Today would have been the 92nd birthday of Kerwin Mathews, best known as a fantasy hero for his lead roles in The 7th Voyage of Sinbad (1958), The Three Worlds of Gulliver (1960) and Jack the Giant Killer (1962).
Mathews was one of the cinema's most handsome men, sort of like Guy Madison (1922-1996) with a dash of the affably cute Paul Rudd (b. 1969), and this post celebrates his beauty.
Mathews was born in Seattle, and first tried his hand at acting in high school. He loved it from the start, returning to it after serving as a pilot in WWII while teaching at Beloit College.
He moved to L.A. in the '50s, where he was discovered in the theater an signed to a seven-year contract with Columbia Pictures.
From the very beginning of his professional career, Mathews found himself thrust into sci-fi and fantasy pieces, making an appearance on an episode of the TV series Space Patrol (1950-1955) that aired on March 13, 1954. He simply had that all-American look that contrasted nicely with otherworldly goings-on.
His official film debut came in 5 Against the House (1955), an agreeable heist film that gave him a chance to work with A-list star Kim Novak (b. 1933), playing one of four college buddies (the others being Guy Madison; Brian Keith, 1921-1997; Alvy Moore, 1921-1997) who becomes embroiled in a plot to knock off a casino.
He was set to appear in a film with Rita Hayworth (1918-1987), but the film never got off the ground, the kind of good luck/bad luck which would come to characterize his career.
Mathews did land some juicy roles, among them a major supporting role in The Garment Jungle (1957) and the lead role in Tarawa Beachhead (1958), the latter of which directly led to the film that would become his career highpoint: The 7th Voyage of Sinbad. Sinbad was a hit thanks to the then-advanced animation technique of Oscar winner Ray Harryhausen (1920-2013), who was working in color for the first time. The skeleton sword fight is considered an all-time classic movie sequence.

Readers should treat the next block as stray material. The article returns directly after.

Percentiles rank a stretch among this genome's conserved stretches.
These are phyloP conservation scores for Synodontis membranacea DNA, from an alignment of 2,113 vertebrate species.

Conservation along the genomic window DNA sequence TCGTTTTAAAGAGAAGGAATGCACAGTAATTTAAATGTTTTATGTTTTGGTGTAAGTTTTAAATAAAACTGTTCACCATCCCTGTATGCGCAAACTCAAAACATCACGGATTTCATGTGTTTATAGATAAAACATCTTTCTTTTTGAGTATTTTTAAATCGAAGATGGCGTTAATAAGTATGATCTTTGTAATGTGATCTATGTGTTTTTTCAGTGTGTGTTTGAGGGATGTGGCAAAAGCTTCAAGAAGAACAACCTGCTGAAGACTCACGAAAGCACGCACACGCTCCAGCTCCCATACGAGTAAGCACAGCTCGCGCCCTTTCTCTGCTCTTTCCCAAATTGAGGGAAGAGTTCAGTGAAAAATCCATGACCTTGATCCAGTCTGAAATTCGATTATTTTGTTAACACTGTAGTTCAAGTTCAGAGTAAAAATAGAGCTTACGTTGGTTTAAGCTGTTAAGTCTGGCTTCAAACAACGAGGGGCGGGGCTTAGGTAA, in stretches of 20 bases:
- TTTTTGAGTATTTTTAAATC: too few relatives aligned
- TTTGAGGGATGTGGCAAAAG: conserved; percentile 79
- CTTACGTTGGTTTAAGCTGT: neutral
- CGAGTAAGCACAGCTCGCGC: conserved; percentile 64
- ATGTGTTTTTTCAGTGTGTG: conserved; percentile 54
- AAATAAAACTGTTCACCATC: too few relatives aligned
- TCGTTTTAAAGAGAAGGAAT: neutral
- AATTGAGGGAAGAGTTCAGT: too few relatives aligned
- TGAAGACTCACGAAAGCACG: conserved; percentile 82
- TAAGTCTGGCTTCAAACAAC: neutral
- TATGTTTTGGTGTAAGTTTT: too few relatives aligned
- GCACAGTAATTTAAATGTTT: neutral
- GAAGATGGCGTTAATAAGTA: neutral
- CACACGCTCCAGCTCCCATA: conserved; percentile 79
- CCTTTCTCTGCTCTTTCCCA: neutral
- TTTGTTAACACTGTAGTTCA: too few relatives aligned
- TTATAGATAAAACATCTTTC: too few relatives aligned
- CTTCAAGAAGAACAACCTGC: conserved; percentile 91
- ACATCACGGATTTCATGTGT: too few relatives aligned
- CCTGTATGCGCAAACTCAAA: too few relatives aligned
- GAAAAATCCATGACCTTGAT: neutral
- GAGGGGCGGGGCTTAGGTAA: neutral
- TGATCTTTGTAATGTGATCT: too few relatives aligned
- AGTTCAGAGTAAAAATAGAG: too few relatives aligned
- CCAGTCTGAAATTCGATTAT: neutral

In-between his action flicks, Mathews did solid work in unexceptional films with major stars, including in The Last Blitzkrieg (1959) with Van Johnson (1916-2008); Man on a String (1960) with Ernest Borgnine (1917-2012) and The Warrior Empress (1960) with Tina Louise (b. 1934).
Returning to his greatest success, Mathews was cast as Gulliver in The 3 Worlds of Gulliver, which again benefited from Harryhausen's imaginative FX.
Mathews was gay. His sexual orientation may have kept him from being cast in bigger projects, but from 1961, he was in love with Tom Nicoll (b./d. ?), a department store display manager, a relationship that would last the rest of his life; the same could not be said for acting.
Mathews had one more stab at a prestige picture, working with Spencer Tracy (1900-1967) and Frank Sinatra (1915-1998) on The Devil at 4 O'Clock (1961), and won the role of Johann Strauss Jr. (1825-1899) in the Disney TV movie The Waltz King (1963).
He settled into a succession of genre flicks like the Hammer films The Pirates of Blood River (1962) and Maniac (1963); Jack the Giant Killer (a flop); the warmly remembered TV movie Ghostbreakers (1967); Octaman (1971); and the cult classic The Boy Who Cried Werewolf (1973), a film he immediately disavowed, and his last starring role.
Mathews made surprisingly few TV appearances, but a stint on General Hospital in 1972 led him to an encounter with Mark Hamill (b. 1951), then making his TV debut. Hamill was a huge fan of science fiction and fantasy, and wound up pestering Mathews with questions about the Harryhausen films, leading him to publish an interview with Mathews in a fan magazine called FXRH. Just a few short years later, Hamill would become Luke Skywalker in the first of the Star Wars movies; he has said Mathews's comments about acting in films dominated by non-existent scene partners served him well.
By 1974, Mathews was running an antiques store in San Francisco with the love of his life, making one last appearance in the 1977 horror flick Nightmare in Blood.
At time of Mathews's 2007 death, his partner said, "He would, until the end, answer every piece of fan mail."
Beautiful, inside and out.
Very nice, thank you.
Jack the Giant Killer was never a Ray Harryhausen film!!! O_o
Loved his monster movies as a wee nipper.
Sad he died, did he get a Hollywood walk of fame star?
I’m betting in real life he was a really sweet guy.